‘Mr Selfridge: Season 3’ on Amazon Prime Video

Jeremy Piven stars in the British series 'Mr Selfridge'

Mr Selfridge: Season 3, continues with the story of Harry Gordon Selfridge (Jeremy Piven), an American department store entrepreneur and marketing pioneer in London whose populist approach is a refreshing change from British restraint and conservatism.

Opening with the end of World War I and the funeral of Harry’s wife, this season focuses on his romance with an ambitious and philanthropic young businesswoman (Kelly Adams) trying to build homes affordable housing for returning war veterans. Meanwhile his daughters are recast as young twentysomething women and given the spotlight when one (Kara Tointon) marries a Russian Prince in exile and another (Hannah Tointon) becomes a wild child who flirts with the proprietor of a notorious nightclub, and his son and heir apparent secretly dates an employee at the store.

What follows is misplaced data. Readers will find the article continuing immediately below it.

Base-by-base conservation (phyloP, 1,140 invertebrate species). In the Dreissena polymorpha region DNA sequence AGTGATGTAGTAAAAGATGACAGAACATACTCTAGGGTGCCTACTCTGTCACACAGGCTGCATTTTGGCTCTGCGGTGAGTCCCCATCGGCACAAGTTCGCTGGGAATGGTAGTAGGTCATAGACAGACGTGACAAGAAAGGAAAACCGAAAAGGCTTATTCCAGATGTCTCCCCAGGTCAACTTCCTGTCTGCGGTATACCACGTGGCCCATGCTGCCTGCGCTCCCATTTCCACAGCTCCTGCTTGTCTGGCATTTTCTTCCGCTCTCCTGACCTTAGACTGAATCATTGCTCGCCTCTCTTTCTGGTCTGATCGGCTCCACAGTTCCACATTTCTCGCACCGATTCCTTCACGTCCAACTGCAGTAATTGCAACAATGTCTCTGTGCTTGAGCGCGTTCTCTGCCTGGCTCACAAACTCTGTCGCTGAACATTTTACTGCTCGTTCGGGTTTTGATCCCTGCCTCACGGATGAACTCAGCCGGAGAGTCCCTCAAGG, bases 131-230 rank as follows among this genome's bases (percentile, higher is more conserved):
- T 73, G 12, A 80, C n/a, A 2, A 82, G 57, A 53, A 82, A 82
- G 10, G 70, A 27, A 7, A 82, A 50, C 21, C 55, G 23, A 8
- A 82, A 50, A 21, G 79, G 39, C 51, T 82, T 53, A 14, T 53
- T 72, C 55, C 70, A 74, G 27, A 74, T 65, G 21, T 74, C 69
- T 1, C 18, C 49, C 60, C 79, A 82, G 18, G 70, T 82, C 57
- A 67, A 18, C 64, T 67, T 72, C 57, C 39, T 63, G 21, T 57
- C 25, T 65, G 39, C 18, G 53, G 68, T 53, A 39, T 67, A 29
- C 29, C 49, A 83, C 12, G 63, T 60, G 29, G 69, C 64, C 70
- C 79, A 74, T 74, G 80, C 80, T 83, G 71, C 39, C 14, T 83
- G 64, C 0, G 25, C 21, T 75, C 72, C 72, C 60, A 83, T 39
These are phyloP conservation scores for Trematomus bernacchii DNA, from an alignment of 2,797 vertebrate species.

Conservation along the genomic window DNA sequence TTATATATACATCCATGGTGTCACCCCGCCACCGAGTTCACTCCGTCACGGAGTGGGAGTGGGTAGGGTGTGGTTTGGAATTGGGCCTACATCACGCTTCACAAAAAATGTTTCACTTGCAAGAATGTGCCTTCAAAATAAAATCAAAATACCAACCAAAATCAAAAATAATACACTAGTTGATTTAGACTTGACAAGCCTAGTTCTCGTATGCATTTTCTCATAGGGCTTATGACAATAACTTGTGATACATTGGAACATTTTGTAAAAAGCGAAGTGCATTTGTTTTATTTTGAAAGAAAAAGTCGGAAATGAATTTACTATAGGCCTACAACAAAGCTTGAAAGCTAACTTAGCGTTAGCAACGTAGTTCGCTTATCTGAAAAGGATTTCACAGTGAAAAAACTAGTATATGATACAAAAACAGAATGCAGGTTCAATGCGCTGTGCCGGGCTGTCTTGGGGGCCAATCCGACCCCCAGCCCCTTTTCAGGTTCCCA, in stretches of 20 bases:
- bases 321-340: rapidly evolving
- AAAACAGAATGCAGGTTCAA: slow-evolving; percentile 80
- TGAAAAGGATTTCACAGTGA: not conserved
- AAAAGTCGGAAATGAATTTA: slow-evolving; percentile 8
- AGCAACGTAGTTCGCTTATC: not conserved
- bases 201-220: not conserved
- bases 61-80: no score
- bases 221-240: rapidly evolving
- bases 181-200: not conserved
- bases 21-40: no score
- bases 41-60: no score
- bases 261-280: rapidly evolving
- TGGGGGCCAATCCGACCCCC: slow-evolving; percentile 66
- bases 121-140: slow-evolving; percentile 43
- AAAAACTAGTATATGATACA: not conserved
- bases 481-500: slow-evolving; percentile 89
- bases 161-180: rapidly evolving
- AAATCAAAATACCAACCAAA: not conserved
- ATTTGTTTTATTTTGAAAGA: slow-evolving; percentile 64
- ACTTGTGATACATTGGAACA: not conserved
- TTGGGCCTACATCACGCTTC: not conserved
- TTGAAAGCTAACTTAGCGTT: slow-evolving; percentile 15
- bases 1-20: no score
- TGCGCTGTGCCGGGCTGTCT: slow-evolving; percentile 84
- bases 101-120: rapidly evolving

This is one of those colorful, busy British TV dramas that have become so popular on both sides of the Atlantic; think of it as the urban answer to Downton Abbey, presenting a world where the class divisions of British society are constantly torn down by the populist boss who rewards talent and innovation and promotes the best and brightest regardless of class or status.

The stories this season touch on the problems of returning veterans, the pressure on women to return to the home and give their jobs up to the men, and rising crime, but this is still more soap opera than social drama. There are plenty of romances and complications among the store employees and the scheming Lord Loxley (Aidan McArdle) is back to sabotage Harry’s success out of pure spite, this time by buying his way onto a seat on the Board of Directors. It has the charms of British period drama with a jolt of American maverick spirit and the department store setting offers a great backdrop of handsome costumes and props. If it’s a little too pat in its tidy endings, that’s par for the course.

10 episodes available to stream, plus the complete first two seasons are also on Amazon Prime Video.

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Sean Axmaker is a Seattle film critic and writer. He writes the weekly newspaper column Stream On Demand and the companion website, and his work appears at RogerEbert.com, Turner Classic Movies online, The Film Noir Foundation, and Parallax View.